The Pallister government underspent several of its COVID-19 support programs in the last fiscal year, including one where it failed to give out any money, budget documents reveal.
Even though it set aside $46 million, the province spent only $18.7 million on a back-to-work initiative and summer student recovery jobs program.
A $10-million program announced last fall to provide pandemic staffing support payments to eligible non-profit organizations in the child welfare, adult disability services and child care sectors paid out only $489,000.
A program in which a private contractor provided call-centre support for businesses cost $2.9 million rather than the budgeted $7.4 million.
The Hometown Green Team Program, which provided funding for organizations to hire youth aged 15 to 29 for summer jobs, saw $1.5 million of its budget $4.2 million spent.
The Building Sustainable Communities Program, which funded community development and recreational projects, was underspent by $1.7 million.
The Restart Manitoba Event Attraction Strategy program, which sported an $8-million price tag, didn’t allocate a dime. The program was to maximize the potential for communities to host large-scale meetings, conventions and events, while balancing "health public health considerations."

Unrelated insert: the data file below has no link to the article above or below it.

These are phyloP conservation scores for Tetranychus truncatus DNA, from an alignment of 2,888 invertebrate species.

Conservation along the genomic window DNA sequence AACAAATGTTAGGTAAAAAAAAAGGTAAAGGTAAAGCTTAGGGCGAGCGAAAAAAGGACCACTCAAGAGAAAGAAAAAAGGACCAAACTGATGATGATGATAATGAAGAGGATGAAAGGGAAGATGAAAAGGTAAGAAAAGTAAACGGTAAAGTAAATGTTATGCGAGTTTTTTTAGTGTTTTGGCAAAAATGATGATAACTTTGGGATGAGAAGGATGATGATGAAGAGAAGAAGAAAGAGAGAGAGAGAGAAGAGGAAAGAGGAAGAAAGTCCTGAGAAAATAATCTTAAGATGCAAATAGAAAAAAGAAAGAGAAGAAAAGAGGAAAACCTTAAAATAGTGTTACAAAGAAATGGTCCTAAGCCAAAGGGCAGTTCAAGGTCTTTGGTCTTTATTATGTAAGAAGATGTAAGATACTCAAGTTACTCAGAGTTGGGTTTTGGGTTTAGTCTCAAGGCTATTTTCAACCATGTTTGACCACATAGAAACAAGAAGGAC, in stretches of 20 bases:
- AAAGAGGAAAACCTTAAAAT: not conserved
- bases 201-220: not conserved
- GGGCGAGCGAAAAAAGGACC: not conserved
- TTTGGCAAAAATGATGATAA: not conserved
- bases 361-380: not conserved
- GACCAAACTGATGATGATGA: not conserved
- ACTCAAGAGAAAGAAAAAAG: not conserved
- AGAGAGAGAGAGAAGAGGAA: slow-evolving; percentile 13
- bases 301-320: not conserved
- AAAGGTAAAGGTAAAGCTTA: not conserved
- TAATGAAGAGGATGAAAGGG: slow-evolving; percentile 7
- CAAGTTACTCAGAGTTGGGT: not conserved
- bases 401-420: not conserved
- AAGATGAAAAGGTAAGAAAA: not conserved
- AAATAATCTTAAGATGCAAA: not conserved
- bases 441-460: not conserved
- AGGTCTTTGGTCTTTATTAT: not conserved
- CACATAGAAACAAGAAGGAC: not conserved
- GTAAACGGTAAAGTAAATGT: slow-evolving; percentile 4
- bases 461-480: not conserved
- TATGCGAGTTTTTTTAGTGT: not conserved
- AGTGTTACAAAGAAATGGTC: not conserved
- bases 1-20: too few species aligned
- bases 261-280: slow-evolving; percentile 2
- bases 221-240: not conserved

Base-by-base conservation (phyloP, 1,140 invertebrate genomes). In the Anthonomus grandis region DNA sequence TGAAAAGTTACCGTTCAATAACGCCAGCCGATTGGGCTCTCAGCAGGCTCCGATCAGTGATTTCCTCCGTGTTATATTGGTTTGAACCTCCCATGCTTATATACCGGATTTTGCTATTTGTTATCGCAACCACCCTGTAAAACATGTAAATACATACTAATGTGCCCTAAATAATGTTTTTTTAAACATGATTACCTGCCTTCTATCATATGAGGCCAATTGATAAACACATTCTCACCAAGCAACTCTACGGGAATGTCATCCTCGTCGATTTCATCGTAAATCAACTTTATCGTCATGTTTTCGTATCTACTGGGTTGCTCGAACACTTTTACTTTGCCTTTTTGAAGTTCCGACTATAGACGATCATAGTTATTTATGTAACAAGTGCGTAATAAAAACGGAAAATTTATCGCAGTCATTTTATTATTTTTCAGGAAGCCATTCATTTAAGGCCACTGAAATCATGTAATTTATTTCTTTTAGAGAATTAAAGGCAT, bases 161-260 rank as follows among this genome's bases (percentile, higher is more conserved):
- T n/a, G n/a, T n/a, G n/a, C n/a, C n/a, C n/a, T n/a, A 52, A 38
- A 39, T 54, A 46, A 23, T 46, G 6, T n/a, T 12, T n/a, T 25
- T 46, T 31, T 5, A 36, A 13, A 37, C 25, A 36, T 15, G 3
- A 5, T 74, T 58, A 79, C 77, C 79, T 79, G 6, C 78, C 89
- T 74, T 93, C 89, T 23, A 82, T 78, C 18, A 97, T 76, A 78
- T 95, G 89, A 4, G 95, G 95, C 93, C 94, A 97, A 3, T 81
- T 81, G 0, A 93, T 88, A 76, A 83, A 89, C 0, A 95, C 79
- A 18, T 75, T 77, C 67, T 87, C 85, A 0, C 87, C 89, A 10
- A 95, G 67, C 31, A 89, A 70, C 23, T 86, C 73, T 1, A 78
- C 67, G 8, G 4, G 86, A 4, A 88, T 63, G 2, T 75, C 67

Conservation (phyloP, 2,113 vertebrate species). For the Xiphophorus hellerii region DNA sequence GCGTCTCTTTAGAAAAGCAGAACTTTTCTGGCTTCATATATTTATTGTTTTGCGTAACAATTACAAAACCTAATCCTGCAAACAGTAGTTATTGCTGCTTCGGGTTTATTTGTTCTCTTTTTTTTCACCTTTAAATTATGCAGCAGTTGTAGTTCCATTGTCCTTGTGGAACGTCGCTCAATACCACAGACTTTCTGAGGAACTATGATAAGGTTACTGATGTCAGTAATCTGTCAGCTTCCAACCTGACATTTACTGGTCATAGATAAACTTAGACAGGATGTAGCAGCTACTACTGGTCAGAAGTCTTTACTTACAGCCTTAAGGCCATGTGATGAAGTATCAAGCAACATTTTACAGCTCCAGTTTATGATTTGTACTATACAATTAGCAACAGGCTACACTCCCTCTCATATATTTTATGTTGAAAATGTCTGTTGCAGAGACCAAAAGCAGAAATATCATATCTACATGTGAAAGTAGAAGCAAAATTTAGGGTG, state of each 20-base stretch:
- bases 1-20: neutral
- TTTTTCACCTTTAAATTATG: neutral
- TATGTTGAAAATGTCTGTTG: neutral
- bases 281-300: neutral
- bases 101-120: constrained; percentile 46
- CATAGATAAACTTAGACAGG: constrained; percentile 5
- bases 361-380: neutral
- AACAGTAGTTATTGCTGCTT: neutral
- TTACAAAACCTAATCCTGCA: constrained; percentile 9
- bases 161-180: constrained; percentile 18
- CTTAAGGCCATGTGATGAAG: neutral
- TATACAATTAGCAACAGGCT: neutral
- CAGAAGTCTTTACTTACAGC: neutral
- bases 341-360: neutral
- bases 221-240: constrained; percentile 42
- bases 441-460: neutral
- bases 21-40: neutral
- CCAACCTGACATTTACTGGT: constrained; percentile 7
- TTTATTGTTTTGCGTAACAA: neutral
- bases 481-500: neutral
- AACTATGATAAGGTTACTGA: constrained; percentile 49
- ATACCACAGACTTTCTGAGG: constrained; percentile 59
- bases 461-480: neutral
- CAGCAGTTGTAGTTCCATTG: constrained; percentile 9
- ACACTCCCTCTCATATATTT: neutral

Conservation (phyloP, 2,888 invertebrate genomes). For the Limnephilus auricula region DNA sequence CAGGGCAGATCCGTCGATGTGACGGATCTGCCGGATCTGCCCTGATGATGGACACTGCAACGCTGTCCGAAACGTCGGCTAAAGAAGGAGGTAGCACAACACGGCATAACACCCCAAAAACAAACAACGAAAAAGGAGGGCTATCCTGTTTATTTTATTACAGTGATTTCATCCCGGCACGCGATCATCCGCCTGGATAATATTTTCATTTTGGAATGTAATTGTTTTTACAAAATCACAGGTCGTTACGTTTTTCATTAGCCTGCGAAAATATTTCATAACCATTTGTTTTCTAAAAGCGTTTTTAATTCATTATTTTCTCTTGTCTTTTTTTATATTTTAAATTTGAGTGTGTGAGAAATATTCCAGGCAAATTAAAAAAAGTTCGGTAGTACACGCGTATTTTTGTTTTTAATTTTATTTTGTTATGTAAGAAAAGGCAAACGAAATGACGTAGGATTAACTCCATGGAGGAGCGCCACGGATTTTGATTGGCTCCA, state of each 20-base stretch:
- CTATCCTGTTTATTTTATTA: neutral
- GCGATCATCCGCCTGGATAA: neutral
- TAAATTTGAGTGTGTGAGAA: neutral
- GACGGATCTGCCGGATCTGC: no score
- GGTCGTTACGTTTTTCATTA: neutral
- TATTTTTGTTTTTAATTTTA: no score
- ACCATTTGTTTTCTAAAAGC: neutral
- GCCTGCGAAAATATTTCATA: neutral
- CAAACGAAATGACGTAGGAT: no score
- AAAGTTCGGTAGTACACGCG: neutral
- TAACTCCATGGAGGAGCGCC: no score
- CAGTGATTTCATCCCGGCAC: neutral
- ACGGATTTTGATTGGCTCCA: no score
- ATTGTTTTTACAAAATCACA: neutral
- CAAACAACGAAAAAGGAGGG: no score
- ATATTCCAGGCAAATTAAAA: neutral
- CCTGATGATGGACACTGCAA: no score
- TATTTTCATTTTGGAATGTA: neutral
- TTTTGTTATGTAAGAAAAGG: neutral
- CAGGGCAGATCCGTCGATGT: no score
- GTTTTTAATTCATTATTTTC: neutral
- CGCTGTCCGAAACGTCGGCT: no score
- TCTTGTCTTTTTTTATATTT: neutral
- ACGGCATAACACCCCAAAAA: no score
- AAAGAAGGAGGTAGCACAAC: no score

Budget documents show the government spent $430.9 million on COVID-19 support programs for businesses and non-profit organizations in 2020-21 and $409 million on programs for individuals.
The government counted Manitoba Public Insurance rebates to both individuals and commercial customers as part of its COVID-19 assistance. It also counted the elimination of the PST on property insurance as pandemic help.
The government said it spent $208.6 million of the $215 million allotted for its Bridge Grant to businesses. It said it also spent all $59.1 million allocated for the Gap Protection Plan, which was originally budgeted as a $120-million initiative.
Larry Kusch didn’t know what he wanted to do with his life until he attended a high school newspaper editor’s workshop in Regina in the summer of 1969 and listened to a university student speak glowingly about the journalism program at Carleton University in Ottawa.